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Pipeline route near seniors park

The Starkey family doesn't want the natural gas line on land ripe for development, so the pipeline builder changes its plan.


© St. Petersburg Times, published May 14, 2000

ODESSA -- When the Starkey family learned the Williams Corp. had proposed running its interstate Buccaneer natural gas pipeline across their prime developable land near Odessa, the family was unhappy.

After an exchange of words, Buccaneer Pipeline officials obliged the Starkeys, one of Pasco County's oldest ranching families, by shifting the corridor about a quarter-mile farther south.

The previous route placed the pipeline across undeveloped pasture. The new route runs the pipeline near the northern edge of Country Place Village, a seniors community of 440 mobile homes on State Road 54.

Not everyone is happy with that turn of events.

A county citizens advisory committee, formed to study the 46 miles of pipeline expected to cross southern Pasco, has demanded the route be shifted north again.

"This doesn't seem like a very bright move. I wondered if the folks at the mobile home park knew anything about it," said Tim Hayes, a Land O'Lakes lawyer on the advisory committee.

Hayes added, "Here we have retirees in very close proximity to one another in mobile homes. Once a mobile home catches fire, you can kiss it goodbye."

But Jay B. "Trey" Starkey III, who is developing some of his family's thousands of acres, said it was never his intention to endanger his southern neighbors.

He said the pipeline might even be a plus for County Place Village: The gas corridor, sufficiently wooded, would screen residents from future development on the Starkey's land.

"We're not trying to jam it down on those residents," Starkey said. "As far as residents are concerned, it does create a natural 50-foot buffer where nothing will happen on their backside."

In a variation of the squeaky-wheel-gets-the-grease theory, the Starkeys have loudly defended their rights before pipeline representatives.

Not so Country Village Place. If the six homeowners contacted by the Times on Friday were any indication, the park has issued hardly a peep of protest.

Neither the park's sale office nor the manager's office knew a thing about the pipeline.

Not even homeowners association president Richard Czternastek, whose home along the northern edge of the park would be most exposed to the pipeline, has raised the issue.

"No one has mentioned it at our meetings," said vice president Dave Black, who then added: "But if there's a potential for explosion, I'd recommend it be diverted further north."

County Place Village opened in 1986 2 miles east of Little Road and 3 miles west of Gunn Highway.

Built around a community swimming pool and recreation center, the park is noteworthy for its well-manicured lots, tidy double-wides and expensive sedans in the driveways.

As for the Starkeys, they have divested most of their land holdings in western Pasco. They plan to develop their remaining acreage, including Longleaf, a subdivision of about 900 homes just west of Country Place Village.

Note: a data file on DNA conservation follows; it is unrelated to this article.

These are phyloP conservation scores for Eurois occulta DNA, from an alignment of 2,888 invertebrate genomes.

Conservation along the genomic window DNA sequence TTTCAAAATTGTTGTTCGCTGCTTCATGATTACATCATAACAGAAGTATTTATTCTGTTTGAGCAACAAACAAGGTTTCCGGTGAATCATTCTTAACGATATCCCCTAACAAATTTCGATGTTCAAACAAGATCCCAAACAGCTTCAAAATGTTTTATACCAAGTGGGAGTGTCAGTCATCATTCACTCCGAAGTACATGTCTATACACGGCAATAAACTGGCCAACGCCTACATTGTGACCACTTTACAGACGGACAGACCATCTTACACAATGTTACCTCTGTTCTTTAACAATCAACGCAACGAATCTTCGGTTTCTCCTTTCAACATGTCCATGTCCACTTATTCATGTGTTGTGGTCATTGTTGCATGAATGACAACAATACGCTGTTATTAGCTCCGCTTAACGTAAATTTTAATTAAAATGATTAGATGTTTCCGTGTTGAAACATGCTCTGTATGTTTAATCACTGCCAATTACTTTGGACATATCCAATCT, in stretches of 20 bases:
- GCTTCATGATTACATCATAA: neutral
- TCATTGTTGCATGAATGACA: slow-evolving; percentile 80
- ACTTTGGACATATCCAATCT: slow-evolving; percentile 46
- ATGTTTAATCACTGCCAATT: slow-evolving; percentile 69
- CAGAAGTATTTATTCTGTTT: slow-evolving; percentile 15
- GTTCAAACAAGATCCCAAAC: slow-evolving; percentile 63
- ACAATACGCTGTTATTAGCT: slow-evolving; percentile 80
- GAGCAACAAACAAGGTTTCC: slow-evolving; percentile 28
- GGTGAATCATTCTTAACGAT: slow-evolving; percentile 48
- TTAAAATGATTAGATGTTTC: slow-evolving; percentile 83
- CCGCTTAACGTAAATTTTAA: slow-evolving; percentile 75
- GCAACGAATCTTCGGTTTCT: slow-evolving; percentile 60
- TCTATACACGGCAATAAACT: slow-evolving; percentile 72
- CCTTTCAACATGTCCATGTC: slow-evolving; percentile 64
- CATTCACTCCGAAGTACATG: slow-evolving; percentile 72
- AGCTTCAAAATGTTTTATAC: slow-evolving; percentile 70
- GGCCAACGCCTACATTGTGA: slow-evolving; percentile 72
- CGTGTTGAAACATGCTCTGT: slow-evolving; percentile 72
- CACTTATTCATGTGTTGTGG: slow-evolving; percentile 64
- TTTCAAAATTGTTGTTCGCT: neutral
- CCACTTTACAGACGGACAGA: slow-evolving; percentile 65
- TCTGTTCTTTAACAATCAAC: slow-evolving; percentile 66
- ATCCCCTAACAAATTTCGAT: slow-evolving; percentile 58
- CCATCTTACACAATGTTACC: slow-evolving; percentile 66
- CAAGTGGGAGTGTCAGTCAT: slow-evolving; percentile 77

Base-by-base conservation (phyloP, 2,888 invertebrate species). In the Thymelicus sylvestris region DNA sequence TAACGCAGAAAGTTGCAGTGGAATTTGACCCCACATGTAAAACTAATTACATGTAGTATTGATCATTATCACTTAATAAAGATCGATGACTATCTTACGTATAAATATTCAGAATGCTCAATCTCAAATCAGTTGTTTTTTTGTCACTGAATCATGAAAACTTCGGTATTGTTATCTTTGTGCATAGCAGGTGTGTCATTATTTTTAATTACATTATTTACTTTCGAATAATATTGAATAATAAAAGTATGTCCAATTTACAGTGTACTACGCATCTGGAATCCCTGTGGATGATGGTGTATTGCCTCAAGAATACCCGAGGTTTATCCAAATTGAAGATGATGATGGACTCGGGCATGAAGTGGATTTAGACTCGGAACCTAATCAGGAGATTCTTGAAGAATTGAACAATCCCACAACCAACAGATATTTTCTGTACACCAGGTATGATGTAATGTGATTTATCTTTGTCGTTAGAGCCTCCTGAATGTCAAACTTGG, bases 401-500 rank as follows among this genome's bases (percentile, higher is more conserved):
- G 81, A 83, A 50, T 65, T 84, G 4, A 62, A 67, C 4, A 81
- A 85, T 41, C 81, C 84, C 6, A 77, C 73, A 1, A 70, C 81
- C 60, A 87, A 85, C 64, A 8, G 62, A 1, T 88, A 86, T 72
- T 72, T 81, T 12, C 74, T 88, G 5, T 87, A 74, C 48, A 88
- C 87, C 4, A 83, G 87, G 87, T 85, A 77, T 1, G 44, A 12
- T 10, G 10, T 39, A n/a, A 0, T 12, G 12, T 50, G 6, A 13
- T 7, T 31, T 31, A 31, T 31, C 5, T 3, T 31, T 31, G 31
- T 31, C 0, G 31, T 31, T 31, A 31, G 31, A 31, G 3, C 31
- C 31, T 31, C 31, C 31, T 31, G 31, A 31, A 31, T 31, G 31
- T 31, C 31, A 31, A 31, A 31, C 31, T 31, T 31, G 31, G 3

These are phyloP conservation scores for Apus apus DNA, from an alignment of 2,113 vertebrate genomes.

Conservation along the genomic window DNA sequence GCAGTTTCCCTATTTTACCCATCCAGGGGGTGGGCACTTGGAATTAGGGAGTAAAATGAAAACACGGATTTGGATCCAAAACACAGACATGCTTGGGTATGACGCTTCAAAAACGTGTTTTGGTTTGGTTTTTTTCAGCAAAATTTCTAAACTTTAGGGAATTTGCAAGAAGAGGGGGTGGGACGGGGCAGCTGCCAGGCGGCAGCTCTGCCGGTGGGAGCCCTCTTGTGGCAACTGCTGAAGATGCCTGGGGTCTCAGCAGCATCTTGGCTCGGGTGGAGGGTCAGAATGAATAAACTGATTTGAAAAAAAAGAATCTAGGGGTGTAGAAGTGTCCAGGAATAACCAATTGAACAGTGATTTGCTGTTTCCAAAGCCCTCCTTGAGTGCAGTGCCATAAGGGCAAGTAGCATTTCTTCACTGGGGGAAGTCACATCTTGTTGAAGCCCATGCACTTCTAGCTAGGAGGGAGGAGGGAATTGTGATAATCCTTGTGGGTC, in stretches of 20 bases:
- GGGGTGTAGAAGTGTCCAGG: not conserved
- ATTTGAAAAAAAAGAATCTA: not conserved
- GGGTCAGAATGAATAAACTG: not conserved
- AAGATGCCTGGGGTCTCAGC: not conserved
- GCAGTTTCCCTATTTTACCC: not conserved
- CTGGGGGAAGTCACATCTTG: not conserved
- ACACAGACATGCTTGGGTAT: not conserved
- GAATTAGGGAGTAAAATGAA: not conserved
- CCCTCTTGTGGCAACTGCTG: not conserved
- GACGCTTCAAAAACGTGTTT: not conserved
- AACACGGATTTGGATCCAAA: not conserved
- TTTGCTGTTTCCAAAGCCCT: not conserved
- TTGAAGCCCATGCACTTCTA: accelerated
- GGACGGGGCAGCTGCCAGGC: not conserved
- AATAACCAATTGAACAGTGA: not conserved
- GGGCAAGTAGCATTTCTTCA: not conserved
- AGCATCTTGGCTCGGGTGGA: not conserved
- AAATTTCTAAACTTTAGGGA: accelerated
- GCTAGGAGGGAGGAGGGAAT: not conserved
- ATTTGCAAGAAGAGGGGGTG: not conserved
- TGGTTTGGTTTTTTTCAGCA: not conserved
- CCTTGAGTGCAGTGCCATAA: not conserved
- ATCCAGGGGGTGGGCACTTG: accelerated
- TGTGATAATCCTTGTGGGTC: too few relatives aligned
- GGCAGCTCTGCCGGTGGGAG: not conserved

Since details about the pipeline were announced last year, the Starkeys have accused the pipeline company of bullying tactics.

The 36-inch reinforced steel pipe would run 646 miles from Mobile, Ala., under the Gulf of Mexico, and across Florida to Cape Canaveral. Buccaneer proposes cutting a 50-foot swath across Starkey land for about 2.5 miles.

"These guys just sit around a room and come up with what they think is the best program," Trey Starkey said. "They're imposing on our time and the county's time."

The family plans to build homes on land north of Country Place Village. Starkey said the northern route was too disruptive to those plans. The southern route also sits on Starkey land, but it is farther removed from those future lots.

"We're running gas to all the people in our houses," he said. "But it's a different thing to run a one- or two-inch gas pipe versus having a 36-inch pipeline in your back yard."

The family's argument didn't persuade the citizens advisory committee, which has completed its report to county commissioners.

Commissioners will pass the recommendations to the Federal Energy Regulatory Commission, the agency asked to approve the pipeline route.

Bob Allen, another Land O'Lakes representative on the committee, said protecting the Starkeys' uninhabited tract at the expense of a densely populated mobile home park seemed unfair.

"It's interesting that the major property owners have the ability to get the route tweaked, but we small property owners in Land O'Lakes can't get that same thing," Allen said.

Buccaneer officials, including project manager Brian O'Higgins, said the company could go either way on the route selection.

If approved by the federal government, pipeline construction is scheduled to begin in January. Gas could flow as early as April 2002.

"Either one of those routes is fine from a pipeline construction point of view," O'Higgins said.

But if the route shifts north again through his future development, Starkey said Buccaneer will have to pay a premium for the land.

"We're going to make them pay as much as they can," he said. "The price of playing poker has gone up."

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